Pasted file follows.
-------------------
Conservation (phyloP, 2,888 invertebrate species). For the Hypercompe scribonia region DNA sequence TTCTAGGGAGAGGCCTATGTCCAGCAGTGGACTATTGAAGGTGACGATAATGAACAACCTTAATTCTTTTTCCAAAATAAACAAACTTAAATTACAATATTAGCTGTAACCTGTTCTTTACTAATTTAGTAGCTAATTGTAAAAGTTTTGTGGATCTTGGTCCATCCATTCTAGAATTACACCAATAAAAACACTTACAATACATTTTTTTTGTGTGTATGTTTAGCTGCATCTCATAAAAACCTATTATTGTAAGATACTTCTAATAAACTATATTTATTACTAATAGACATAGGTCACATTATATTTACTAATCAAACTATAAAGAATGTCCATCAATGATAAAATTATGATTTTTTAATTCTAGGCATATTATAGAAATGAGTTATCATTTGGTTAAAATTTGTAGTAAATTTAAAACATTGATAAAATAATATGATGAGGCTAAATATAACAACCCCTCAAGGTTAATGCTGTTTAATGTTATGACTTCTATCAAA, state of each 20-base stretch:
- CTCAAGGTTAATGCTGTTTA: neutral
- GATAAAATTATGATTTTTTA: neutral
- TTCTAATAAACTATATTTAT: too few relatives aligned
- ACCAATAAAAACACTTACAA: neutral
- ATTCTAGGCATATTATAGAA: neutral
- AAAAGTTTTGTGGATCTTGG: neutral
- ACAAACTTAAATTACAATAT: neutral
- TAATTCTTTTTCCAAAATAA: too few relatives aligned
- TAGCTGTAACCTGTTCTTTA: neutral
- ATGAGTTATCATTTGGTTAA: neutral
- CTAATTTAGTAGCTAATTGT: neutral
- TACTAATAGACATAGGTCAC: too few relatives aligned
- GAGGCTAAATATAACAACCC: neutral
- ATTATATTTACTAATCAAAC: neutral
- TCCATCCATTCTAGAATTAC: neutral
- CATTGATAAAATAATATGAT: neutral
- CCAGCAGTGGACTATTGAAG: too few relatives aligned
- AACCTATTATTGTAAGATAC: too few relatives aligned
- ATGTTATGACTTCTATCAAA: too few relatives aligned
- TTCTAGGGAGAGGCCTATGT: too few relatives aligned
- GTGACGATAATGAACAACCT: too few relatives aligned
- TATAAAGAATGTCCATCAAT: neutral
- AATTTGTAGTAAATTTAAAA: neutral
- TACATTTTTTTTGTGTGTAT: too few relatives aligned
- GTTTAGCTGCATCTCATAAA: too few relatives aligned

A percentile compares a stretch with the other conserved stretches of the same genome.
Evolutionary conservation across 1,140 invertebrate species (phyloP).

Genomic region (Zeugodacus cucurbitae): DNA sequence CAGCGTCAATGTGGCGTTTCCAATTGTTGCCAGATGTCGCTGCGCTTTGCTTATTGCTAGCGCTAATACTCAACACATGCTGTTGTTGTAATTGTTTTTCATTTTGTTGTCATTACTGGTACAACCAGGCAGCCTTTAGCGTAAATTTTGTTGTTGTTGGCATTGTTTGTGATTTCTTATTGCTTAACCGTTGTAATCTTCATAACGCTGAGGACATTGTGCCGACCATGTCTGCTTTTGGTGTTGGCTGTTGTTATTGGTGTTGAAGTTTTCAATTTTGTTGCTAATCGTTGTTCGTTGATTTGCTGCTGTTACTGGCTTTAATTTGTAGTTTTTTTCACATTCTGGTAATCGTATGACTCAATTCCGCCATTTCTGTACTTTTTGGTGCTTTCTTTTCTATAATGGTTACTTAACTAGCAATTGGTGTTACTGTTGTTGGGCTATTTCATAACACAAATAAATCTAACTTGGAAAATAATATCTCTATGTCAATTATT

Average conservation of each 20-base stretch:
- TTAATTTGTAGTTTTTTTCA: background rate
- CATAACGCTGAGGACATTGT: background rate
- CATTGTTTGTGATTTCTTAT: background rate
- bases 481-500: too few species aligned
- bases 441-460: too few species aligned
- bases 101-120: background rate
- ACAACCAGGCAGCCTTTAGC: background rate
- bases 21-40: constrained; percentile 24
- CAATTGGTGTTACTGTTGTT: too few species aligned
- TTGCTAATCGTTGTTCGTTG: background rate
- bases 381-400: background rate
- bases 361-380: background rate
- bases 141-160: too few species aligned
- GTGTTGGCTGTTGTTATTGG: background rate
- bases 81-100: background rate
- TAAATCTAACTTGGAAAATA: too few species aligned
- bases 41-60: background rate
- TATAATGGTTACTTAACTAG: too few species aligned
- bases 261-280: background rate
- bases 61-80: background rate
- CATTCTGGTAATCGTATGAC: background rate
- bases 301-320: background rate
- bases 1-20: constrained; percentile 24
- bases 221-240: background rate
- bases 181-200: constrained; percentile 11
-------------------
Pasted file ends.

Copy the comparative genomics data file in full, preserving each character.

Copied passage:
Conservation (phyloP, 2,888 invertebrate species). For the Hypercompe scribonia region DNA sequence TTCTAGGGAGAGGCCTATGTCCAGCAGTGGACTATTGAAGGTGACGATAATGAACAACCTTAATTCTTTTTCCAAAATAAACAAACTTAAATTACAATATTAGCTGTAACCTGTTCTTTACTAATTTAGTAGCTAATTGTAAAAGTTTTGTGGATCTTGGTCCATCCATTCTAGAATTACACCAATAAAAACACTTACAATACATTTTTTTTGTGTGTATGTTTAGCTGCATCTCATAAAAACCTATTATTGTAAGATACTTCTAATAAACTATATTTATTACTAATAGACATAGGTCACATTATATTTACTAATCAAACTATAAAGAATGTCCATCAATGATAAAATTATGATTTTTTAATTCTAGGCATATTATAGAAATGAGTTATCATTTGGTTAAAATTTGTAGTAAATTTAAAACATTGATAAAATAATATGATGAGGCTAAATATAACAACCCCTCAAGGTTAATGCTGTTTAATGTTATGACTTCTATCAAA, state of each 20-base stretch:
- CTCAAGGTTAATGCTGTTTA: neutral
- GATAAAATTATGATTTTTTA: neutral
- TTCTAATAAACTATATTTAT: too few relatives aligned
- ACCAATAAAAACACTTACAA: neutral
- ATTCTAGGCATATTATAGAA: neutral
- AAAAGTTTTGTGGATCTTGG: neutral
- ACAAACTTAAATTACAATAT: neutral
- TAATTCTTTTTCCAAAATAA: too few relatives aligned
- TAGCTGTAACCTGTTCTTTA: neutral
- ATGAGTTATCATTTGGTTAA: neutral
- CTAATTTAGTAGCTAATTGT: neutral
- TACTAATAGACATAGGTCAC: too few relatives aligned
- GAGGCTAAATATAACAACCC: neutral
- ATTATATTTACTAATCAAAC: neutral
- TCCATCCATTCTAGAATTAC: neutral
- CATTGATAAAATAATATGAT: neutral
- CCAGCAGTGGACTATTGAAG: too few relatives aligned
- AACCTATTATTGTAAGATAC: too few relatives aligned
- ATGTTATGACTTCTATCAAA: too few relatives aligned
- TTCTAGGGAGAGGCCTATGT: too few relatives aligned
- GTGACGATAATGAACAACCT: too few relatives aligned
- TATAAAGAATGTCCATCAAT: neutral
- AATTTGTAGTAAATTTAAAA: neutral
- TACATTTTTTTTGTGTGTAT: too few relatives aligned
- GTTTAGCTGCATCTCATAAA: too few relatives aligned

A percentile compares a stretch with the other conserved stretches of the same genome.
Evolutionary conservation across 1,140 invertebrate species (phyloP).

Genomic region (Zeugodacus cucurbitae): DNA sequence CAGCGTCAATGTGGCGTTTCCAATTGTTGCCAGATGTCGCTGCGCTTTGCTTATTGCTAGCGCTAATACTCAACACATGCTGTTGTTGTAATTGTTTTTCATTTTGTTGTCATTACTGGTACAACCAGGCAGCCTTTAGCGTAAATTTTGTTGTTGTTGGCATTGTTTGTGATTTCTTATTGCTTAACCGTTGTAATCTTCATAACGCTGAGGACATTGTGCCGACCATGTCTGCTTTTGGTGTTGGCTGTTGTTATTGGTGTTGAAGTTTTCAATTTTGTTGCTAATCGTTGTTCGTTGATTTGCTGCTGTTACTGGCTTTAATTTGTAGTTTTTTTCACATTCTGGTAATCGTATGACTCAATTCCGCCATTTCTGTACTTTTTGGTGCTTTCTTTTCTATAATGGTTACTTAACTAGCAATTGGTGTTACTGTTGTTGGGCTATTTCATAACACAAATAAATCTAACTTGGAAAATAATATCTCTATGTCAATTATT

Average conservation of each 20-base stretch:
- TTAATTTGTAGTTTTTTTCA: background rate
- CATAACGCTGAGGACATTGT: background rate
- CATTGTTTGTGATTTCTTAT: background rate
- bases 481-500: too few species aligned
- bases 441-460: too few species aligned
- bases 101-120: background rate
- ACAACCAGGCAGCCTTTAGC: background rate
- bases 21-40: constrained; percentile 24
- CAATTGGTGTTACTGTTGTT: too few species aligned
- TTGCTAATCGTTGTTCGTTG: background rate
- bases 381-400: background rate
- bases 361-380: background rate
- bases 141-160: too few species aligned
- GTGTTGGCTGTTGTTATTGG: background rate
- bases 81-100: background rate
- TAAATCTAACTTGGAAAATA: too few species aligned
- bases 41-60: background rate
- TATAATGGTTACTTAACTAG: too few species aligned
- bases 261-280: background rate
- bases 61-80: background rate
- CATTCTGGTAATCGTATGAC: background rate
- bases 301-320: background rate
- bases 1-20: constrained; percentile 24
- bases 221-240: background rate
- bases 181-200: constrained; percentile 11